For Kara Cooney, Everything Is 'Out of Egypt'
Today's cuppa: decaf Mystic Monk coffee
Kara Cooney is a striking, six-foot-tall Irish/Italian-American brunette with a quick wit and an odd fascination with things that would bore the pants off of many young women.
"I love anything old and dead," she says. "I have always loved anything old and dead ... but
"It's an incredibly powerful culture and an incredibly innovative culture. I'm still waiting to be disappointed. There are still moments where I go, 'Oh, my God.'
"I'm not bored."
Since Dr. Cooney is an archaeologist based at UCLA, this all worked out in her favor.
On Monday, Aug. 24, Cooney begins a quest to make us understand why we should all be just as jazzed about
In each of the six episodes, Cooney begins in
"Everything starts in
"So that was super-fun for me, to be able to go into a Hindu temple and see the connections to Ancient Egyptian polytheism. That was insane. It was wonderful."
And because she's out of her comfort zone, Cooney doesn't just have to answer questions, she can also ask them.
"The thing is," she says, "by leaving
"So, in Egypt, I can be the expert -- 'This is this, and that is that, and this is how it works' -- but when I go to Sri Lanka, I can say to my expert, 'OK, what the hell is going on here? Will you please explain it to me?'
"And it's still cool."
With so many things in modern society referring back the Classical antiquity of Greece and Rome -- from using names of their gods to using Greek and Latin in such areas as science and faith -- what is it about more ancient, more alien Egypt that appeals to the modern mind?
"But that's all influenced by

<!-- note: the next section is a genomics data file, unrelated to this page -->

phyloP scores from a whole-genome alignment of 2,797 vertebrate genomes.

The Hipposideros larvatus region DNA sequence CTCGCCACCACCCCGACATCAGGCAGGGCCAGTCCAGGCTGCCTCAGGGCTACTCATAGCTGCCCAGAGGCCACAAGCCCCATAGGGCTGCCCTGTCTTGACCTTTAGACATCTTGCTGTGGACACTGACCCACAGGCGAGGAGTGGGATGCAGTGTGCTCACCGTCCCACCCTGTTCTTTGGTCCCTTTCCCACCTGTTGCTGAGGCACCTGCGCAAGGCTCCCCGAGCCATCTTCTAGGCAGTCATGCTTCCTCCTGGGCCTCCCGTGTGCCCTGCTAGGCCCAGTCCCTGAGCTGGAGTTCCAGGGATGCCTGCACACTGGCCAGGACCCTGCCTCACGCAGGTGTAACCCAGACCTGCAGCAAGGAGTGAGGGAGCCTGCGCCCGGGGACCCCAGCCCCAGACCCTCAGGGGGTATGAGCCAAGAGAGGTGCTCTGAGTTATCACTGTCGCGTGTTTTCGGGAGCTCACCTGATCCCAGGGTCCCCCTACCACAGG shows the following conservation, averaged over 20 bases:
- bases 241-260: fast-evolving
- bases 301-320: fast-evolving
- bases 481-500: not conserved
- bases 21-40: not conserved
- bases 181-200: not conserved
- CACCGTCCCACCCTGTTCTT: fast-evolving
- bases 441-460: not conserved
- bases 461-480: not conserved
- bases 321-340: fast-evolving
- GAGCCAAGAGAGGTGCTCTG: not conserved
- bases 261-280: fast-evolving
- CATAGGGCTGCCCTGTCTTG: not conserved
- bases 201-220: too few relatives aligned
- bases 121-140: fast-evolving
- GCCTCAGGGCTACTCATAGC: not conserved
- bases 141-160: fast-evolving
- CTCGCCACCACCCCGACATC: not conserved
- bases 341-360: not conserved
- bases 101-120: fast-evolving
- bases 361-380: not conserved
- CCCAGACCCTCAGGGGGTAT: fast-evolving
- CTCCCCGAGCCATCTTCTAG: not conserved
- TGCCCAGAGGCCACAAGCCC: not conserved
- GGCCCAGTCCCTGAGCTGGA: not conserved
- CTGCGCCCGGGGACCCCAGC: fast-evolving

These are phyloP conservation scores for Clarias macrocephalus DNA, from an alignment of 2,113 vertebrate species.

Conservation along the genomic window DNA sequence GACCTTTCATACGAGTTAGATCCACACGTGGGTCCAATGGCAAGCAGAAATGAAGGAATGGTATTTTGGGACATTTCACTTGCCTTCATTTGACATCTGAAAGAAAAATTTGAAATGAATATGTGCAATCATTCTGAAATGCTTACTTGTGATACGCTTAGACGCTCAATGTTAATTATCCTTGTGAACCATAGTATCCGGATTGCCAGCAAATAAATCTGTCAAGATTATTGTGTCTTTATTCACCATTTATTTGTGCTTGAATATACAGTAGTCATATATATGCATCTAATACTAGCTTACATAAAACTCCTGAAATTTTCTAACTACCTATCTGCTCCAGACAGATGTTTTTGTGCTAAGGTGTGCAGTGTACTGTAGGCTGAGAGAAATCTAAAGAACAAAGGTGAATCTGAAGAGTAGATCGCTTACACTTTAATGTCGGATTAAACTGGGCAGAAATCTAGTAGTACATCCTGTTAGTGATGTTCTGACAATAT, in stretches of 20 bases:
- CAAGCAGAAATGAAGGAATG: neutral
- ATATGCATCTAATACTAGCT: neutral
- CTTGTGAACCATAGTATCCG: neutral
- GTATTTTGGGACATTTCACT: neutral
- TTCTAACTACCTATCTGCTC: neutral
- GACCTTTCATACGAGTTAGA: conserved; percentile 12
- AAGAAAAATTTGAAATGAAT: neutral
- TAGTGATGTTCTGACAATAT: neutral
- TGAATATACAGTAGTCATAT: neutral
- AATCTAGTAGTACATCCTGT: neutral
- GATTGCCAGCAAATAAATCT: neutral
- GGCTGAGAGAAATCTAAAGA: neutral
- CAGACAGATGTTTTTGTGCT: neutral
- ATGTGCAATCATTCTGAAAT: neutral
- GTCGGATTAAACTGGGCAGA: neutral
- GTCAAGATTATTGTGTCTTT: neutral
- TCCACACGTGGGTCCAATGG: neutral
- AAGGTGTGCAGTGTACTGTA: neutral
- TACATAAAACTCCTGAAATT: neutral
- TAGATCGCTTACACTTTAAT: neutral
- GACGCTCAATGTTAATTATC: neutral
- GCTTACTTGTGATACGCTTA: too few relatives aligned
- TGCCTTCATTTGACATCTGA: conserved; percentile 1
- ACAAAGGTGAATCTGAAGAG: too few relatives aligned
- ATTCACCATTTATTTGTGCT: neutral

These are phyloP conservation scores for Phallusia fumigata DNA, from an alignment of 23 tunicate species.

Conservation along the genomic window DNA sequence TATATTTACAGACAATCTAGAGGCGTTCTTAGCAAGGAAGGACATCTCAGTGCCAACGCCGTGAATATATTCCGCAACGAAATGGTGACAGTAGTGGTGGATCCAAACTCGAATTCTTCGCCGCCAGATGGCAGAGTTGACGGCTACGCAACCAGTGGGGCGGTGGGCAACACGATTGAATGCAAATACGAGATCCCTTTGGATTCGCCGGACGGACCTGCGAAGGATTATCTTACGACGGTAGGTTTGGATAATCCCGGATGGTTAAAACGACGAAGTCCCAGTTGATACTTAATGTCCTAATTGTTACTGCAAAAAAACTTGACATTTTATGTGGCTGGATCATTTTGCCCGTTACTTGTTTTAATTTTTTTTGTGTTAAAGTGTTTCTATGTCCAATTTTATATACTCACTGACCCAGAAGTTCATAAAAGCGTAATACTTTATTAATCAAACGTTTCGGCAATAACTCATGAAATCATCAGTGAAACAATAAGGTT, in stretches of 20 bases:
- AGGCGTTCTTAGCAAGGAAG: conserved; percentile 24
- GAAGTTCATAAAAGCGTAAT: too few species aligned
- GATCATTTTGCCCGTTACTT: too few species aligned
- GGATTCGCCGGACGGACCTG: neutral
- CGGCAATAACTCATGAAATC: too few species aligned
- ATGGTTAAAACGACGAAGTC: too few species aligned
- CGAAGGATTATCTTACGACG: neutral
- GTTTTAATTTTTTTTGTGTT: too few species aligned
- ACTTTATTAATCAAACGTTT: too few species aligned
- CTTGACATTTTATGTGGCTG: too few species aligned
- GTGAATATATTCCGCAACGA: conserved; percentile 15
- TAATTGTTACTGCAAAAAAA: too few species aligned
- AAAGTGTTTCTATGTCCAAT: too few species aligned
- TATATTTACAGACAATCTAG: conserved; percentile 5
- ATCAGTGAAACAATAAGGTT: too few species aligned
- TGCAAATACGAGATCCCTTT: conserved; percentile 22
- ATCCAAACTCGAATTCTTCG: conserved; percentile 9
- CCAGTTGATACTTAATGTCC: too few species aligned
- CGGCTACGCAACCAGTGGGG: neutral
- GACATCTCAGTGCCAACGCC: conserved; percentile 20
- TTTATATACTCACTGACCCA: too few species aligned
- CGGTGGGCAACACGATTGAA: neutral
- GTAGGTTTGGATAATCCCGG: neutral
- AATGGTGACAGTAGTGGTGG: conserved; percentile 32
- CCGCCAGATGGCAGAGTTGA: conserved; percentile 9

"This is what I think about why it is that
"It takes a while to understand what it is, because it's so stylized, it's so schematic.
"Egyptian art is very intuitive. The iconography and the hieroglyphic-ness of it is so mysterious to somebody who doesn't understand it, it draws you in and makes you want to know more.
"It's intuitive in that you understand the scene right off the bat. Everything's recognizable; everything's very clear. Yet, all of the little details -- 'What's he holding? What's that here? Why is she wearing that? What does that headdress mean that's different from all the other headdresses?' Then people want to decode it.
"And it doesn't hurt that a lot of it's made of gold."
Then there's the whole mummy thing.
"Automatically," Cooney says, "we, as Americans, inherently value what the Ancient Egyptians valued -- power, money. And we're attracted to the death aspect, because we completely ignore death and hide it away.
"So, how many times in a museum do you see the kids smooshing their face up against the glass to look at the dead body and get as close to it as they possibly could?"